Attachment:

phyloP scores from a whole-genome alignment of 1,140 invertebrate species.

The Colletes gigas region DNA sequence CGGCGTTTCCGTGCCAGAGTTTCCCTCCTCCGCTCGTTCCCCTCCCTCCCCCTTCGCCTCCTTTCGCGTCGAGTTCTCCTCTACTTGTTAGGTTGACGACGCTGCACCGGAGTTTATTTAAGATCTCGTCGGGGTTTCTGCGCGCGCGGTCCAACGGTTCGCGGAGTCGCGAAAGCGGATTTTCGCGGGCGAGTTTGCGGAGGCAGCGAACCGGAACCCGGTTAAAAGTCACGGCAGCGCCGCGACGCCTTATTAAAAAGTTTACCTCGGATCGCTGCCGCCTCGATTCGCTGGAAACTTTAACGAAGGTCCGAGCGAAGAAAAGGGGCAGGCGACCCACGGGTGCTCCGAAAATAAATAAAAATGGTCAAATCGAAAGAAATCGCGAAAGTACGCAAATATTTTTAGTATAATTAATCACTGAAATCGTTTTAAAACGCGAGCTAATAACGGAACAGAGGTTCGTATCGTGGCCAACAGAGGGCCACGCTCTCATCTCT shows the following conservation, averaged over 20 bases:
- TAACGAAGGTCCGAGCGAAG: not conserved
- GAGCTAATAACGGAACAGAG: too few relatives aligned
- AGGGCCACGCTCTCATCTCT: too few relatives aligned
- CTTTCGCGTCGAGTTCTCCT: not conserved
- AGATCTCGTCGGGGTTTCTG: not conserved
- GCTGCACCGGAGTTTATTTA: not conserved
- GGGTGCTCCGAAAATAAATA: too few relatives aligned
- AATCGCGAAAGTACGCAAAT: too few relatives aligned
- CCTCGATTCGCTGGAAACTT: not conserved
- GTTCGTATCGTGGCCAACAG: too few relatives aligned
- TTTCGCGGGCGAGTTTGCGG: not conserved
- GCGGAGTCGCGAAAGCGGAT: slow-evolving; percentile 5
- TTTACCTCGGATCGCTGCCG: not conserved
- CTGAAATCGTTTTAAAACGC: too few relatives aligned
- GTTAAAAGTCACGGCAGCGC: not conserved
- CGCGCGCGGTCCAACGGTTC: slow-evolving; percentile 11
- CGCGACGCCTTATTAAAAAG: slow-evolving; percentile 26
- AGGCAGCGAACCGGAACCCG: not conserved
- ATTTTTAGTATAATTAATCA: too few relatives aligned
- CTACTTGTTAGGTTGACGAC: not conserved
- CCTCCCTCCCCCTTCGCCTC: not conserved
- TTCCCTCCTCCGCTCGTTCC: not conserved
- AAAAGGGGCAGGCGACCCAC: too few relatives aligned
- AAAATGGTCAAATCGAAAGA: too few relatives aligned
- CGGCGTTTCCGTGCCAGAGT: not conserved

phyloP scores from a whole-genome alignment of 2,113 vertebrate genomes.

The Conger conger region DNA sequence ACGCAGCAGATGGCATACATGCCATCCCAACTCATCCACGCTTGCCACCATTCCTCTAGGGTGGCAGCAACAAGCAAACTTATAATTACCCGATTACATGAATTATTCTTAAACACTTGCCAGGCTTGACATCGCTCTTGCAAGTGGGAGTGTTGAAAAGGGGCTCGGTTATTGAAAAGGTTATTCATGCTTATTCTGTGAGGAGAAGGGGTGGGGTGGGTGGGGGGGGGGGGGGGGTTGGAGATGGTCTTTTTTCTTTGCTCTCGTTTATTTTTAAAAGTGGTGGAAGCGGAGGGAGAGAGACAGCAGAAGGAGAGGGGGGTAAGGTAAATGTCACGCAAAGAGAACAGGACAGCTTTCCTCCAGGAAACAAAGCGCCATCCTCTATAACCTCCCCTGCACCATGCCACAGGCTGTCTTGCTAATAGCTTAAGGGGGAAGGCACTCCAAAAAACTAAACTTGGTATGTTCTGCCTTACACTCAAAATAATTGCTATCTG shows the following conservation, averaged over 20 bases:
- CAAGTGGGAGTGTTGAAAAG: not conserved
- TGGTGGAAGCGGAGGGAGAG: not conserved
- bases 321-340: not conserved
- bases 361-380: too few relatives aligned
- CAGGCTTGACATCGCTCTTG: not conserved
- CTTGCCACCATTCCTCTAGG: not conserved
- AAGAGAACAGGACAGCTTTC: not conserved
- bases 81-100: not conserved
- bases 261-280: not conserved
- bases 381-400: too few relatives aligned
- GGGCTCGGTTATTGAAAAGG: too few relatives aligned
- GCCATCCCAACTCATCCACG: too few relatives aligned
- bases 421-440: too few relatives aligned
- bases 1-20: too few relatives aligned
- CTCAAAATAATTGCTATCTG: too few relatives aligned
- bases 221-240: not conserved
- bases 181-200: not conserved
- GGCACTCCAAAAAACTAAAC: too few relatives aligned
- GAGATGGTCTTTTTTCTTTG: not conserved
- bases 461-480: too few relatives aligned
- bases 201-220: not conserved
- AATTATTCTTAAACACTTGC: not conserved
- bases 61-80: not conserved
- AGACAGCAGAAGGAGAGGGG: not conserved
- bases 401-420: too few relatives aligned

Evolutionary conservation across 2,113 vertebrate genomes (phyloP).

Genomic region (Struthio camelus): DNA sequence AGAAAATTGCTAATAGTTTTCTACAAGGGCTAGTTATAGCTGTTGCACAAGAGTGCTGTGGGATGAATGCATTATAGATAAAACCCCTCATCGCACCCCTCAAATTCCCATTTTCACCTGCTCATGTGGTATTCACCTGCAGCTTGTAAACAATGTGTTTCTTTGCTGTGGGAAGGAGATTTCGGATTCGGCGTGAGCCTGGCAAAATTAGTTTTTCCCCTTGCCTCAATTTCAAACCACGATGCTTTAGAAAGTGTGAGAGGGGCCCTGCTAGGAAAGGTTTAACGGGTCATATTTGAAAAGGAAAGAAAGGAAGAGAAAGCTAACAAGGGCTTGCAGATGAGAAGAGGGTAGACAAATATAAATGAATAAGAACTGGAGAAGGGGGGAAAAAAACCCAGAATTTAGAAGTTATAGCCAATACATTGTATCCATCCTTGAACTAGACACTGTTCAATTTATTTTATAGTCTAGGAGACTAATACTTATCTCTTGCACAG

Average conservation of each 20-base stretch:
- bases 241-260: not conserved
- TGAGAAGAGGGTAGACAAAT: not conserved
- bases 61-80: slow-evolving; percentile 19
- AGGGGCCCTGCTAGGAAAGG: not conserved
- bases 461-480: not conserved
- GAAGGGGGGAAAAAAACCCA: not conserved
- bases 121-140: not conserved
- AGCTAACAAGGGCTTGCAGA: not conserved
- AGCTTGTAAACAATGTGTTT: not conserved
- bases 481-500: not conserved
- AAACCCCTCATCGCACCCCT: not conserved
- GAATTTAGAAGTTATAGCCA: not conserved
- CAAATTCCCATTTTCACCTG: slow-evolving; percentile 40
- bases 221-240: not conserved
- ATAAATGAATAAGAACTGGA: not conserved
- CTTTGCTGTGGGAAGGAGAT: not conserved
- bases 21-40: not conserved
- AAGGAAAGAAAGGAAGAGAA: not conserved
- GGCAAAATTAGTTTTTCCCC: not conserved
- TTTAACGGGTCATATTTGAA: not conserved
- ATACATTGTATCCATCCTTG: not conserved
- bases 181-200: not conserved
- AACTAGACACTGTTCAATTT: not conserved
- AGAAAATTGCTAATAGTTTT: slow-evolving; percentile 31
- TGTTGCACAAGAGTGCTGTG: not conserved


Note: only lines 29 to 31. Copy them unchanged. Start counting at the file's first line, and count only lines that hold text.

The Conger conger region DNA sequence ACGCAGCAGATGGCATACATGCCATCCCAACTCATCCACGCTTGCCACCATTCCTCTAGGGTGGCAGCAACAAGCAAACTTATAATTACCCGATTACATGAATTATTCTTAAACACTTGCCAGGCTTGACATCGCTCTTGCAAGTGGGAGTGTTGAAAAGGGGCTCGGTTATTGAAAAGGTTATTCATGCTTATTCTGTGAGGAGAAGGGGTGGGGTGGGTGGGGGGGGGGGGGGGGTTGGAGATGGTCTTTTTTCTTTGCTCTCGTTTATTTTTAAAAGTGGTGGAAGCGGAGGGAGAGAGACAGCAGAAGGAGAGGGGGGTAAGGTAAATGTCACGCAAAGAGAACAGGACAGCTTTCCTCCAGGAAACAAAGCGCCATCCTCTATAACCTCCCCTGCACCATGCCACAGGCTGTCTTGCTAATAGCTTAAGGGGGAAGGCACTCCAAAAAACTAAACTTGGTATGTTCTGCCTTACACTCAAAATAATTGCTATCTG shows the following conservation, averaged over 20 bases:
- CAAGTGGGAGTGTTGAAAAG: not conserved
- TGGTGGAAGCGGAGGGAGAG: not conserved